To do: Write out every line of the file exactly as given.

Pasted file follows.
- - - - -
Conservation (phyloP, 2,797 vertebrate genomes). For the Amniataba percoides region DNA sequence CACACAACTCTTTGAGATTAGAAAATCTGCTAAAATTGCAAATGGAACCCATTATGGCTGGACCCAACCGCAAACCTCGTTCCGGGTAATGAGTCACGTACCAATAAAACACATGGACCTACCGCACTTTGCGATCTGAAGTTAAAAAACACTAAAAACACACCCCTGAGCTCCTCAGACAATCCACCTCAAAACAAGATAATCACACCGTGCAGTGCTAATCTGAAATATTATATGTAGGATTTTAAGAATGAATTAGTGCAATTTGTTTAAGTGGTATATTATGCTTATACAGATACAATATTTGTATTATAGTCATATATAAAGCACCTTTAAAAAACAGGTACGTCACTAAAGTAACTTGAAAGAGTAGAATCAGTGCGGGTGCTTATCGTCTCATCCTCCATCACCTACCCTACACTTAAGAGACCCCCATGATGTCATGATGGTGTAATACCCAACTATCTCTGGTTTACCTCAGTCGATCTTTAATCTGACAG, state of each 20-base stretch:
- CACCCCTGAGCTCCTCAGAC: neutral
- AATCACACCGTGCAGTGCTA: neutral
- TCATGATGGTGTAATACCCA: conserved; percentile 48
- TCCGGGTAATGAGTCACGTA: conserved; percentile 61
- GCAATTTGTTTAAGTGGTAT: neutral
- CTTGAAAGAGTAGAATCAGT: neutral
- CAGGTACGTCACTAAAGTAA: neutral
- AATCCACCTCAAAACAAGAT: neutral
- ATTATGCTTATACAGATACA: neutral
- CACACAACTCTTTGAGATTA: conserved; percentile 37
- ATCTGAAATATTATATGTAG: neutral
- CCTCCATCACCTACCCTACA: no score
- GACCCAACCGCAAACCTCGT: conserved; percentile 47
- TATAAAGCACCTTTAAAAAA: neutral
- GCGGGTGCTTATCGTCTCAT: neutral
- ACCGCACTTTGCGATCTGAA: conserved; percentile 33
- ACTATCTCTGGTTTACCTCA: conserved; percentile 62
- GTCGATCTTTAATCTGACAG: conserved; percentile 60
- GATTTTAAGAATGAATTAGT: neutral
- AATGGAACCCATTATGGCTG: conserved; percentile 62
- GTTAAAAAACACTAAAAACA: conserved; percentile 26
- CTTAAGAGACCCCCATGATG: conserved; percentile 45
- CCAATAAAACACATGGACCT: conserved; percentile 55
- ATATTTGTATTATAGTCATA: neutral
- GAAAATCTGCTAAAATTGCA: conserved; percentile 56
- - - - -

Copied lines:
Conservation (phyloP, 2,797 vertebrate genomes). For the Amniataba percoides region DNA sequence CACACAACTCTTTGAGATTAGAAAATCTGCTAAAATTGCAAATGGAACCCATTATGGCTGGACCCAACCGCAAACCTCGTTCCGGGTAATGAGTCACGTACCAATAAAACACATGGACCTACCGCACTTTGCGATCTGAAGTTAAAAAACACTAAAAACACACCCCTGAGCTCCTCAGACAATCCACCTCAAAACAAGATAATCACACCGTGCAGTGCTAATCTGAAATATTATATGTAGGATTTTAAGAATGAATTAGTGCAATTTGTTTAAGTGGTATATTATGCTTATACAGATACAATATTTGTATTATAGTCATATATAAAGCACCTTTAAAAAACAGGTACGTCACTAAAGTAACTTGAAAGAGTAGAATCAGTGCGGGTGCTTATCGTCTCATCCTCCATCACCTACCCTACACTTAAGAGACCCCCATGATGTCATGATGGTGTAATACCCAACTATCTCTGGTTTACCTCAGTCGATCTTTAATCTGACAG, state of each 20-base stretch:
- CACCCCTGAGCTCCTCAGAC: neutral
- AATCACACCGTGCAGTGCTA: neutral
- TCATGATGGTGTAATACCCA: conserved; percentile 48
- TCCGGGTAATGAGTCACGTA: conserved; percentile 61
- GCAATTTGTTTAAGTGGTAT: neutral
- CTTGAAAGAGTAGAATCAGT: neutral
- CAGGTACGTCACTAAAGTAA: neutral
- AATCCACCTCAAAACAAGAT: neutral
- ATTATGCTTATACAGATACA: neutral
- CACACAACTCTTTGAGATTA: conserved; percentile 37
- ATCTGAAATATTATATGTAG: neutral
- CCTCCATCACCTACCCTACA: no score
- GACCCAACCGCAAACCTCGT: conserved; percentile 47
- TATAAAGCACCTTTAAAAAA: neutral
- GCGGGTGCTTATCGTCTCAT: neutral
- ACCGCACTTTGCGATCTGAA: conserved; percentile 33
- ACTATCTCTGGTTTACCTCA: conserved; percentile 62
- GTCGATCTTTAATCTGACAG: conserved; percentile 60
- GATTTTAAGAATGAATTAGT: neutral
- AATGGAACCCATTATGGCTG: conserved; percentile 62
- GTTAAAAAACACTAAAAACA: conserved; percentile 26
- CTTAAGAGACCCCCATGATG: conserved; percentile 45
- CCAATAAAACACATGGACCT: conserved; percentile 55
- ATATTTGTATTATAGTCATA: neutral
- GAAAATCTGCTAAAATTGCA: conserved; percentile 56